Food allergies are emerging as a major public health problem in the United States.1 Currently, food allergies affect approximately 6% to 8% of children across the country, and are increasing in prevalence for reasons that are poorly understood. Food allergic reactions are the No. 1 cause of emergency room visits for anaphylaxis in the US,2 and peanut allergy is responsible for the leading number of fatalities due to food-induced anaphylaxis.3
There are currently no cures available for patients with food allergy. Therapy is focused on food avoidance and emergency treatment of accidental food allergen ingestion. Children with food allergies must therefore maintain a constant degree of vigilance about food-allergen avoidance in numerous settings, including home, school, camp, restaurants, parties, etc. This constant state of hypervigilance can lead to reduced health-related quality of life (HRQL), as children bear the burden and fear of accidental ingestion.
Health-Related Quality of Life
HRQL refers to an individual’s or group’s perception of the effect of an illness and its treatment on their quality of life and activities of daily living. It considers three major aspects of overall health: physical, social, and psychological well-being.1,4 There are two types of instruments being used to measure HRQL — generic and disease-specific questionnaires. The generic questionnaires enable researchers to compare HRQL of different diseases and/or any disease to normal controls. The disease-specific questionnaires are more sensitive in detecting changes in HRQL-related to a particular illness because they focus on areas that are specific to the disorder.
The first study to measure the impact of food allergy on HRQL used a generic instrument. This study was published by Primeau et al5 in 2000 and examined the impact of peanut allergy on HRQL compared with rheumatologic disease. This study found that the families of peanut-allergic children experienced significantly more disruption in their day-to-day activities and in their familial-social interactions compared with families of a child with chronic rheumatological disease.
A study performed in the United Kingdom used a disease-specific questionnaire to evaluate the quality of life (QoL) of children with peanut allergy in comparison to the quality of life of children with type 1 diabetes mellitus.3 The authors found that HRQL was more impaired in children with peanut allergy than with type 1 diabetes. The children with peanut allergies were very frightened of an accidental peanut ingestion while the children with diabetes were only moderately frightened about experiencing a hypoglycemic attack. In addition, children with peanut allergies were more anxious about being away from home and eating away from home. These children were also more restricted in their physical activities than the children with diabetes because they felt more threatened by potential dangers in their environment.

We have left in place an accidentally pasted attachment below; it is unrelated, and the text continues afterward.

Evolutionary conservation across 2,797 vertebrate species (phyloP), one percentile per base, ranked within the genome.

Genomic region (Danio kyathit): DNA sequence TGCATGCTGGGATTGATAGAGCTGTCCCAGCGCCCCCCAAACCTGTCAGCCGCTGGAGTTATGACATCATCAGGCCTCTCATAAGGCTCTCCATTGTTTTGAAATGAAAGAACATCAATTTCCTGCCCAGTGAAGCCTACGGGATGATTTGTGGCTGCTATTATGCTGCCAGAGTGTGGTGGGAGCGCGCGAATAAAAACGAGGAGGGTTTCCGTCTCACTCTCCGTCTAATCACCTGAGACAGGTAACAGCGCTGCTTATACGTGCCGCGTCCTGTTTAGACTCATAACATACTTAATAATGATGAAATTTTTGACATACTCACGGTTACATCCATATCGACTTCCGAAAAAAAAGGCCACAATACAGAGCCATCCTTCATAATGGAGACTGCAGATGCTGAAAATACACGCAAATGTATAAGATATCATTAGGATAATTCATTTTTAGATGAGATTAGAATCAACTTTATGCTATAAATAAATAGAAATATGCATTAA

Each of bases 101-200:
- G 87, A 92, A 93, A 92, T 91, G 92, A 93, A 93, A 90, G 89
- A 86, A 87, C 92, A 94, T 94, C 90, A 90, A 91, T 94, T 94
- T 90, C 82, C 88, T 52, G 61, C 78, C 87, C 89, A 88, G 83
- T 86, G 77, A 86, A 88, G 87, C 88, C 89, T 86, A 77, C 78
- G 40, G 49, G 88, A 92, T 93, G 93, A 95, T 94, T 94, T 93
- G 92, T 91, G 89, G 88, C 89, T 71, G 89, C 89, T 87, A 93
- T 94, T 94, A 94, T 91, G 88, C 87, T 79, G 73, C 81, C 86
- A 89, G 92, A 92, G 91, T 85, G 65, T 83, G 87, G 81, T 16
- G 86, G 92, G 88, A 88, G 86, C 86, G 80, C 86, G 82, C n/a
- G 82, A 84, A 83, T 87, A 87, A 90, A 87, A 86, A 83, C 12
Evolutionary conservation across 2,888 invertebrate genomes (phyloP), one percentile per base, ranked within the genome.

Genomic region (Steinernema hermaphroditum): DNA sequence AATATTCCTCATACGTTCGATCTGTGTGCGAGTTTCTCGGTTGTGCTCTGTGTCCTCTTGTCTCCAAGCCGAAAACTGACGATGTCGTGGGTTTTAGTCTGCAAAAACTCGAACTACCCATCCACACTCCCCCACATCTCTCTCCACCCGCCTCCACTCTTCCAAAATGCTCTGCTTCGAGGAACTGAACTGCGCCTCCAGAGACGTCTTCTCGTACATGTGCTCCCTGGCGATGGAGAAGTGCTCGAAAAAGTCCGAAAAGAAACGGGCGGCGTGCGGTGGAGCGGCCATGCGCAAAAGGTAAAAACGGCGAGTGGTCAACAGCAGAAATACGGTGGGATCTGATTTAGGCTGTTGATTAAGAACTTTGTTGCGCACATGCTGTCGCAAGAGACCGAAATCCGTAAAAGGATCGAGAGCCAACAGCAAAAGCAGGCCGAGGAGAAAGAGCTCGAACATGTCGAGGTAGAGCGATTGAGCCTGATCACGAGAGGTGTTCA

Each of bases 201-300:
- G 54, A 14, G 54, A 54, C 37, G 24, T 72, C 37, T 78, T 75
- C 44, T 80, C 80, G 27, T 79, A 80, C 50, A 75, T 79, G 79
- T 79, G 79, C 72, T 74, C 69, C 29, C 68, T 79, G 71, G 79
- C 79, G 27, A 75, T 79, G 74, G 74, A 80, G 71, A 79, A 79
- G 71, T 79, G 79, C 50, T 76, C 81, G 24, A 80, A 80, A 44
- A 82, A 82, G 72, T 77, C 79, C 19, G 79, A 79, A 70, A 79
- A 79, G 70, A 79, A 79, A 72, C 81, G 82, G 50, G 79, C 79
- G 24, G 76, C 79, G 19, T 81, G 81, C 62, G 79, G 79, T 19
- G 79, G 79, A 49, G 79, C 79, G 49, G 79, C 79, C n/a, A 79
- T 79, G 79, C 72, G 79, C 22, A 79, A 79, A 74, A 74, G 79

A study performed by King et al6 found that girls with a peanut allergy reported a significantly greater impact on QoL in comparison to their sisters, especially for QoL in school, physical health-related QoL and overall QoL. In contrast, boys with peanut allergy rated only QoL in school significantly lower than their brothers. In this study, females with food allergies report overall poorer QoL than their male counterparts.
An interesting finding was reported by Le et al7 who studied children with peanut, tree nut, and fruit allergies. Though peanuts and tree nuts more frequently cause severe symptoms compared with fruit, the influence of food allergies on daily life did not differ between patients. The authors found that 55% of patients in the peanut/tree nut group reported that food allergy influenced their daily life at home to a great extent, and 60% of the patients in the fruit group reported similarly. The impact on daily life outside of the home was higher, 72% and 62%, respectively. A possible explanation for this similarity in impact is that 52% of children in the fruit-allergic group were allergic to three or more fruits. Studies have previously shown that the greater the number of food allergies a child has, the higher the impact and the lower their perceived HRQL.8
Children with food allergies are often described as atopic individuals. Many children with food allergies suffer from comorbidities such as asthma and eczema. Sicherer et al9 found that children with coexistent eczema and asthma combined had significantly lower scores for general HRQL. They also found the greater number of food allergies a child has, the lower their perceived overall HRQL.
Burden of Illness
Food avoidance for children with food allergies does limit allergic symptoms, but if accidental ingestion occurs, symptoms can be acute and severe, requiring emergency medical treatment. The burden of anxiety that this can create falls upon the child, the parents, and all caregivers of the child. This impact has far-reaching consequences. The burden consists of both avoidance of food allergens and an understanding of the emergency treatment required if an exposure were to occur.